I was appalled. How could he possibly do such a stupid thing?

But as I think about it some more, how wonderful that he wagered $19,000! And maybe he was just being greedy, but maybe not. Maybe it didn't matter to him if he lost everything b…

An Entry When Writing Even A Single Accompanying Word Would Be Superfluous

Let us walk in the holy presence.


I thought it might be nice to take a break from all my reflections to tell you about another part of my life...


Now, let me begin by telling you how confused I used to make my students when I told them I didn't have a television at my house. Of course, I have no idea how many televisions live in my current home, though it would be an interesting fact to research.

Besides the news, Wheel of Fortune, and Jeopardy!, my TV viewing is confined to Netflix, and mostly cooking shows at that. Two weeks ago I came across a Netflix original called, Cooked. Given everything I just wrote, you can tell that this show was right up my alley.

In the series, based on a book by the same name, Michael Pollan (also the author), explores four different elements of cooking: fire, water, air, and earth. And, he highlights four different people who are cooking well with those elements. (Side note: In the earth episode, the showcased person happens to be a Benedictine nun with a Ph.D. in microbiology m…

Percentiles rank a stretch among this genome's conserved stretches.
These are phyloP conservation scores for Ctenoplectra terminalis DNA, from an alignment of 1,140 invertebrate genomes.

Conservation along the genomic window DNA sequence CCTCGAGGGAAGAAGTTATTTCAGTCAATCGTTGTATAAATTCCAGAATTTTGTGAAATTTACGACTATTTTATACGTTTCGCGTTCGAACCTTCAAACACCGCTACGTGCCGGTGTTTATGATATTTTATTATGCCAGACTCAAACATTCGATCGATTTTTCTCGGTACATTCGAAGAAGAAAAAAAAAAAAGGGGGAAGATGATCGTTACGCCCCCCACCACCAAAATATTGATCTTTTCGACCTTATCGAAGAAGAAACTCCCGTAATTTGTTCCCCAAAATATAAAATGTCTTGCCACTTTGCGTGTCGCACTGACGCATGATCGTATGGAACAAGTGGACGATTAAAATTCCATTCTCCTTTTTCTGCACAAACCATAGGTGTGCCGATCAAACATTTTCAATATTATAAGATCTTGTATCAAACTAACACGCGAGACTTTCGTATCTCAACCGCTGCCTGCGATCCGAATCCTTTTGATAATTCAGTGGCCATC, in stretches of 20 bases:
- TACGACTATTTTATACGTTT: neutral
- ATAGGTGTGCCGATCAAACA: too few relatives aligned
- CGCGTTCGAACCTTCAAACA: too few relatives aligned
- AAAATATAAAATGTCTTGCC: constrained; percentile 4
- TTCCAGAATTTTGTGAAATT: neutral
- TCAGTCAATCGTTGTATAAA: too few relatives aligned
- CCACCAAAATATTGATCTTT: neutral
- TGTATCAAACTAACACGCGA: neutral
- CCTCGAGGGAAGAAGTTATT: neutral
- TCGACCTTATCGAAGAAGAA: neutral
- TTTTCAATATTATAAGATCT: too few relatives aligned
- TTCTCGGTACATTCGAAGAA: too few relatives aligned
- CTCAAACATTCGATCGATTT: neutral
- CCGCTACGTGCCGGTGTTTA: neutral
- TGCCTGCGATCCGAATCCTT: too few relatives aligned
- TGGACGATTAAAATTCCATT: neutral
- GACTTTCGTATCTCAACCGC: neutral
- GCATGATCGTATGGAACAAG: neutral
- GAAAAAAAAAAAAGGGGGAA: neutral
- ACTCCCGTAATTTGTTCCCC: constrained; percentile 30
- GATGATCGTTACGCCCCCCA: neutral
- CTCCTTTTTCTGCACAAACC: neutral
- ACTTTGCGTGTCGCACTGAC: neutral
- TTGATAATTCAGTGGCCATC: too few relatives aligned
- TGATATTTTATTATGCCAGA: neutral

The Fountain of Youth

I try to consider all of life a teacher, but if I haven't gotten the point across yet, children hold a special place in the classroom of my world.

Sometimes I don't know what I want to write on the blog, but eventually an idea comes together. On Friday, I read a few lines about kids in a book I am reading. I have had some great encounters with kids at daycare, and then I went to a running list of ideas that I keep for the blog, and one entry I saw was this poem. (You Should Avoid Young Children by Claire Keyes)

Because they fill their diapers
with reliable ease, sitting on your lap
or spread out on your best mattress.
Guilt is as foreign to them as vichyssoise.

Because they spread sticky fingers
over the piano keys, looking for you
to hoist them onto your lap. They slam
the ivories for the racket they can make.
Re-think your nap.

Because they are blank slates
on which so much waits to be written,
their eyes opened wide to take everything in,
including the lines around your eyes,
the pouches…

Dynamic Duos, continued

Don't you love it when you are reading some words, and then you open up another set of words only to find that not only are the ideas complementary, but they also speak to the very thing on which you are reflecting?

On my retreat this past weekend, it happened. Here is the duo:

From The Universe is a Green Dragon (as Thomas explains how relationships and interactions form new entities):
"This [conversation] reveals our cultural bias for analysis - the dynamic is as real in the life of the seas as it is in the realm of elementary particles. Each realm has its own integrity; the ocean can not be reduced to elementary particles. If you decompose the ocean into elementary particles, the ocean disappears."

From John Polkinghorne:
"Science treats the world as an object, something you could put to the test, pull apart, and find out what it’s made of. And, of course, that’s a very interesting thing to do, and you learn some important things that way. But we know that there ar…